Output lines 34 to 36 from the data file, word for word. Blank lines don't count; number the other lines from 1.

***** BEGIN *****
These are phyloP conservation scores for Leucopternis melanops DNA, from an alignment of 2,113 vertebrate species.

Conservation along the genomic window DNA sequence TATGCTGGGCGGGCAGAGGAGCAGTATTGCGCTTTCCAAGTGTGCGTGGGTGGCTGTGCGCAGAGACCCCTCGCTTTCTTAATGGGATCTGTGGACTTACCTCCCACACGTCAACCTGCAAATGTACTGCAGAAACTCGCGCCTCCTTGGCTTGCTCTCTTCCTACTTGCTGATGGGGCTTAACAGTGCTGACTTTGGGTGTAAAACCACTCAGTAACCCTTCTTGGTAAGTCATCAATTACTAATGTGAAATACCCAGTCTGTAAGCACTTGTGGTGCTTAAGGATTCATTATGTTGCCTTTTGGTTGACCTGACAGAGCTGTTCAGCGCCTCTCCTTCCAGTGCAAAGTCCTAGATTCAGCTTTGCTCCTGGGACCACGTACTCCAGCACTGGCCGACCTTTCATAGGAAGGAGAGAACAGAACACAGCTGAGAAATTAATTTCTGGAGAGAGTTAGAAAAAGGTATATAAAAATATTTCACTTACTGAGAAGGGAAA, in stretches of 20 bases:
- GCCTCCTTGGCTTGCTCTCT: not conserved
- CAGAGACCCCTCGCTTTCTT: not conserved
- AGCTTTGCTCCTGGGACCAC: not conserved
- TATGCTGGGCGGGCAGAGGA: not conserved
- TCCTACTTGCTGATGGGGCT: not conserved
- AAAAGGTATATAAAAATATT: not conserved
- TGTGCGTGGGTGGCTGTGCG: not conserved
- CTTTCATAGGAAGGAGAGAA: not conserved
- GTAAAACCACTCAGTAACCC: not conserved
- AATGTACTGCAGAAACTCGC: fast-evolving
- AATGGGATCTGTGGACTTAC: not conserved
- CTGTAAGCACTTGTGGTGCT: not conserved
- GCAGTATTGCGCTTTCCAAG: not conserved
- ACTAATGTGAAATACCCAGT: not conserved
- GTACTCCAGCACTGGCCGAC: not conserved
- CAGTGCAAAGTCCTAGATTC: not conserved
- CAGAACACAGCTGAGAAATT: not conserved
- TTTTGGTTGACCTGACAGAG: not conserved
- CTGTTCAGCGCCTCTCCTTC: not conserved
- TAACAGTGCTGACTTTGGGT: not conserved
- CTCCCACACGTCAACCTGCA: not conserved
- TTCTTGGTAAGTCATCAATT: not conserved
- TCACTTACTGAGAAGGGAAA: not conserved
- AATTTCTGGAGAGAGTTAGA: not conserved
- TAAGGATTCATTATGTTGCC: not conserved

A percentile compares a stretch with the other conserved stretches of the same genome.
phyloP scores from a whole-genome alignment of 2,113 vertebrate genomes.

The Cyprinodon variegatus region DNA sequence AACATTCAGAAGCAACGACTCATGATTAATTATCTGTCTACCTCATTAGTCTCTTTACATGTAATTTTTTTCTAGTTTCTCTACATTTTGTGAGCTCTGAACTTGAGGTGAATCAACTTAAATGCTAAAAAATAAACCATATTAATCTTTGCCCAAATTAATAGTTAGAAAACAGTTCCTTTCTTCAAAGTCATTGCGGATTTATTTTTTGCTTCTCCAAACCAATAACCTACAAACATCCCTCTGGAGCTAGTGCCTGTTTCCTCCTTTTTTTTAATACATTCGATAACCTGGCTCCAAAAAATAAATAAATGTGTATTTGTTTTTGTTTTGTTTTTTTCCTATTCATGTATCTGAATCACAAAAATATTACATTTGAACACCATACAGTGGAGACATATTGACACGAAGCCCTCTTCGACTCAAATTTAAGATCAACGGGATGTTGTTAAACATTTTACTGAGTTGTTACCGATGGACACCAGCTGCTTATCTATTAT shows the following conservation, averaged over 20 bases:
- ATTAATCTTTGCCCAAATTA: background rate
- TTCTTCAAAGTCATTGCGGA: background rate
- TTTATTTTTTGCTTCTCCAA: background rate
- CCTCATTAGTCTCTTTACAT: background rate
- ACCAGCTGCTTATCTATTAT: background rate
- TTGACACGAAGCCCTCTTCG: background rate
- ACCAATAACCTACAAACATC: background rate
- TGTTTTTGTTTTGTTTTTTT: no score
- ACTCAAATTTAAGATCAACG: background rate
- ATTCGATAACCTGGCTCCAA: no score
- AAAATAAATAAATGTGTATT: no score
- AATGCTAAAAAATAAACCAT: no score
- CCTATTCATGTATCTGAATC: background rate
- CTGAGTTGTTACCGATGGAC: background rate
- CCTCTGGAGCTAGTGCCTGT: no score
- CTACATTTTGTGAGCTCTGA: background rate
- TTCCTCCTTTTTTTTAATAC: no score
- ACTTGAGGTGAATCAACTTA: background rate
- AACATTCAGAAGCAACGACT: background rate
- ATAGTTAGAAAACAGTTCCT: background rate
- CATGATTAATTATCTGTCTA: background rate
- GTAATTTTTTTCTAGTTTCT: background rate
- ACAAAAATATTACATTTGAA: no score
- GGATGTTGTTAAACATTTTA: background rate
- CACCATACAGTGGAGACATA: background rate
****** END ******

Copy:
- CCTCATTAGTCTCTTTACAT: background rate
- ACCAGCTGCTTATCTATTAT: background rate
- TTGACACGAAGCCCTCTTCG: background rate